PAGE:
Two minute review
When it comes to the best Chromebooks, functionality is the name of the game - but while most Chromebooks might sacrifice power for functionality, the Lenovo ThinkPad C13 Yoga Chromebook brings a lot to the table hardware-wise. This powerful, future-proof Chrome OS laptop will last you way longer than competing Chromebooks, more than justifying the price tag.
For a 2-in-1 laptop, the responsiveness of the display is about as good as you're going to get on a Chromebook. Getting a UHD display is going to cost you, but even with a FHD display, there's more than enough to the display to get your work done.
With the new AMD 3000C-series processors - starting with an Athlon 3150C and scaling up to a Ryzen 7 3700C - you'll get more processing power out of this Chromebook than many of it's competitors and probably for several years, making it an excellent laptop to carry you for the long haul.
It's a dream to type on, and the inclusion of a track button right in the middle of the keyboard which along with the trackpad makes for plenty of input options, depending on your preference.
The model we tested wasn't a slouch on the hardware, either. With 8GB RAM, 256GB PCIe NVMe SSD, and Wi-Fi 6 and LTE wireless, no matter where you store your data or work your apps, there's more than enough memory, storage, and processing power to get your work done without any hiccups.
This is an enterprise notebook, so it comes with several useful security features, including Google's H1 security chip and fingerprint reader to unlock the device. There's also a physical webcam shutter to protect your privacy.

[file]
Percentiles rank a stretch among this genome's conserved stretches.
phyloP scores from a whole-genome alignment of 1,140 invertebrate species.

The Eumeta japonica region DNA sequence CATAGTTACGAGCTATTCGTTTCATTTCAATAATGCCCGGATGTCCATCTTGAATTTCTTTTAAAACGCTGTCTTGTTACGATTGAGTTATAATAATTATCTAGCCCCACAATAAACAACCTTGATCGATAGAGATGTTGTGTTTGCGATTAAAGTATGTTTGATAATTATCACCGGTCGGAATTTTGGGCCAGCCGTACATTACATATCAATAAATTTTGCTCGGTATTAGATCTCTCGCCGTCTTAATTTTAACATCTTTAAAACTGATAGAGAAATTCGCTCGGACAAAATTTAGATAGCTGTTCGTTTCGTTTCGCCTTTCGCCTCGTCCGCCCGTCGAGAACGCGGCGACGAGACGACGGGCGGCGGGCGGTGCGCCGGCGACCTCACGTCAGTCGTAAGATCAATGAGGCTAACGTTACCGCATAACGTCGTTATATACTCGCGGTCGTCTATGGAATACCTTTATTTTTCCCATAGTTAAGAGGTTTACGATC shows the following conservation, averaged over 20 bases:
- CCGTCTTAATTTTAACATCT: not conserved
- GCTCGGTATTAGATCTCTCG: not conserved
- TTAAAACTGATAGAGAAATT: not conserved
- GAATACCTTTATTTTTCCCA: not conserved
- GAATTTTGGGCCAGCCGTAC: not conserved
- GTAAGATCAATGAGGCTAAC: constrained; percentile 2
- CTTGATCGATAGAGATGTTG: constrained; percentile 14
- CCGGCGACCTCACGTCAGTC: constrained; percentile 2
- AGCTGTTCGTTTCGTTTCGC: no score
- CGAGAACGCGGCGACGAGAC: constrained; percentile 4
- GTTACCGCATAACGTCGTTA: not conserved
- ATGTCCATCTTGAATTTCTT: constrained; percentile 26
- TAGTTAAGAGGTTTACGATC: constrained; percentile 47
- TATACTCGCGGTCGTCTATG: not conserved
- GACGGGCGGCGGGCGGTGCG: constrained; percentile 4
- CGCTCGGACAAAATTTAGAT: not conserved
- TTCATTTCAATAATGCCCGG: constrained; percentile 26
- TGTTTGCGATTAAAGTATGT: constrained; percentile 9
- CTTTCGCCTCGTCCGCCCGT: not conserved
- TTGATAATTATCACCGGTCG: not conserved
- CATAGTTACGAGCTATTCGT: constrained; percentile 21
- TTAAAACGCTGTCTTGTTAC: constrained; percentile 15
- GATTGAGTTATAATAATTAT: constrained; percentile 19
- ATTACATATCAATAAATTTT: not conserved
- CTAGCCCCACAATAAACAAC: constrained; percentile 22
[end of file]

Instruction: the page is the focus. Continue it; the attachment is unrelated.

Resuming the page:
These added features and better hardware prices it higher than most of its competitors - even at the entry level configuration - but it's price tag is more than justified given its performance, features, and build quality. If you're looking for a 2-in-1 Chromebook for work that you can keep around for several years, the Lenovo ThinkPad C13 Yoga Chromebook is an excellent investment you should consider making.
Price and availability
Here is the Lenovo ThinkPad C13 Yoga Chromebook configuration sent to TechRadar for review:
CPU: AMD Ryzen 5 3500C
Graphics: Integrated AMD Radeon
Screen: 13.3-inch FHD (1,920 x 1,080) IPS LED
Storage: 256GB PCIe NVMe
Ports: 2 x USB Type-A Gen 1, 2 x USB Type-C Gen 1, 1 x MicroSD Card Reader, 1 x HDMI 2.0, Microphone/Headphone 3.5mm Jack
Connectivity: Intel Wi-Fi 6 AX200, Bluetooth 5.0, LTE (optional)
Camera: 720p front-facing webcam with physical shutter, world-facing 5MP, autofocus with single microphone
Weight: 3.3 pounds (1.497 kilos)
Size (W x D x H): 12.09 x 8.35 x 0.61 inches (307 x 212.1 x 15.5 millimeters)
Battery: 51 WHr Li-ion with Rapid Charge
The Lenovo ThinkPad C13 Yoga Chromebook is available now in the US, starting at $585 and comes with an AMD Athlon Gold 3150C CPU, 4GB RAM, 32GB eMMC flash storage, and a 13.3-inch full HD (1080p) touchscreen IPS display. It also comes with a 720p front-facing webcam but not a world-facing one and it doesn't come with a garaged Lenovo USI Pen.